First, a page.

Thursday, March 8, 2012

Call for Papers: The inaugural conference of the Travel Research Network will be held at The University of Melbourne, 18-20 July 2012

Travel is an ideal for many people, with more and more members of affluent societies using travel to broaden their education and "expand the imaginative horizons of human potentialities", as Isaiah Berlin suggests in his 1988 Agnelli Prize Speech, "The Pursuit of the Ideal". Alternative ideals include the prospect of realizing one's true potential in a place and a culture where the burdens of class, gender, sexuality, history, politics, religion and language can be renegotiated.
But travel is not only the means to realizing an ideal; the process of travelling can be an ideal in and of itself, with some travellers simply being at home in movement, as opposed to the fixity of a destination. Does this mean that the mere act of leaving "home" is a realization of the ideal? Does the actual experience of travel influence the outcome or is it enough just to be outside the norms and routines of everyday life? How can achievement of the travel ideal be recognized and validated?
The ideal of travel may also be associated with arrival at a planned destination, the moment when the traveller's gaze alights on the desired objective - to be possessed as an experience or a photograph or a blog entry. Mary Louise Pratt's seminal work on travel narratives Imperial Eyes: Travel Writing and Transculturation (1992, 2007) provides a framework for analyzing the "appropriating gaze" of colonial territoriality, but is also relevant to contemporary travel in developing regions, as well as various other contexts.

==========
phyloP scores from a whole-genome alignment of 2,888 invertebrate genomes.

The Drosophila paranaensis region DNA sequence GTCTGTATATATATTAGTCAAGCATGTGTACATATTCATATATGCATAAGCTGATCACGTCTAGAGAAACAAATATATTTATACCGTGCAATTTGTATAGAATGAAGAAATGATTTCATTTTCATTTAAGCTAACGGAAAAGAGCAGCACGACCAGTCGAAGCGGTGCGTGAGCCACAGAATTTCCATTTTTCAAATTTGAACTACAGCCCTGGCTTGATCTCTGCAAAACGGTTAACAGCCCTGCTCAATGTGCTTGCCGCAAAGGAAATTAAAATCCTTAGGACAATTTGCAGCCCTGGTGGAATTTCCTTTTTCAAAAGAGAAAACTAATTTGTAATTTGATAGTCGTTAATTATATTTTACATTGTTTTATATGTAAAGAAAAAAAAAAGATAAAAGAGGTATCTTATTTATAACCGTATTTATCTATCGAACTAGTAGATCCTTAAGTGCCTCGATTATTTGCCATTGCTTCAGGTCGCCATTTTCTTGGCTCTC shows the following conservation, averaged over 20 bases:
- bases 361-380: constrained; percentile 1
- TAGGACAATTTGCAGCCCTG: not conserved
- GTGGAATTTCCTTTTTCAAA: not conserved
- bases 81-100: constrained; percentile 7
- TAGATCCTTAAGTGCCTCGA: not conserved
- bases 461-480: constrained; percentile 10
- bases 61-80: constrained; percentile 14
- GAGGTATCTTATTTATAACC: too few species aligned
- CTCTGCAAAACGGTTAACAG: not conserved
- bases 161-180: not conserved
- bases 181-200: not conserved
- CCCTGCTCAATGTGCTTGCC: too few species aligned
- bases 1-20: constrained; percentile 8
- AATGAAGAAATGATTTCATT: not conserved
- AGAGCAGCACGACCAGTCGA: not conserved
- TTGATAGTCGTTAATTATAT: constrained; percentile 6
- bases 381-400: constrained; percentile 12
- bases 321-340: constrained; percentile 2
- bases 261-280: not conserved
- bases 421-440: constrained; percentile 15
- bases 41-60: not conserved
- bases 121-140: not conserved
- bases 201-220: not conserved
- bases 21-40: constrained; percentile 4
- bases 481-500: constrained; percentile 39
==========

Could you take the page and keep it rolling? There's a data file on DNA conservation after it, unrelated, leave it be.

We invite papers (and panels) that focus on either the trajectory or the destination or encompass both, and which will contribute to an overall program that demonstrates the pluralism of ideals in travel writing, cultural tourism and mobility studies. We welcome proposals from various disciplines including anthropology, area studies, cinema studies, creative writing, cultural studies, geography, historical studies, language and literature studies, media and communications, migration and mobility studies, philosophy, postcolonial studies, sociology, tourism, and travel writing and other relevant areas, as well as interdisciplinary approaches.
Postgraduate students are most welcome to submit proposals for papers and panels in the program and there will be activities and sessions designed to address specific research issues for postgraduate students during the conference.

Proposals may focus on, but need not be limited to:
• Ideals of Escape, Refashioning and Becoming
• Questions of Authenticity
• Roots, Belonging and Homecoming
• Imaginary Travel and Tourism Imaginaries
• Liminality
• Wanderlust
• Trauma, Dark and Thanatourism
• Memorial Tourism
• Leisure and Luxury Travel
• Migration and Diasporas
• Cinema and Photography of Travel
• Creativity and Armchair Travelling
• Writing and Performing Mobility
• Medical Tourism
• Gastronomic Pursuits
• Disasters, Wars and Conflicts
• Political and Ecological Activism
• Voluntourism, Gap Year and Aid Workers Abroad
• Historical Tourism, Collective and Personal Memoirs
• Translation, Languages and Intercultural Communication
• Representations of Place
• Spiritual Travelling and Pilgrimage Tourism
• Physical Challenges, Thrill-seeking and Speed in Travel
• Slow Travel
• Utopia and Travel, Utopian Tourism

Please send abstracts of 200-300 words including Paper/Panel title, Institutional Affiliation and Contact Details before 30 April 2012 to Josiane Smith (Research Associate): Notification of paper/panel acceptance by 15 May 2012

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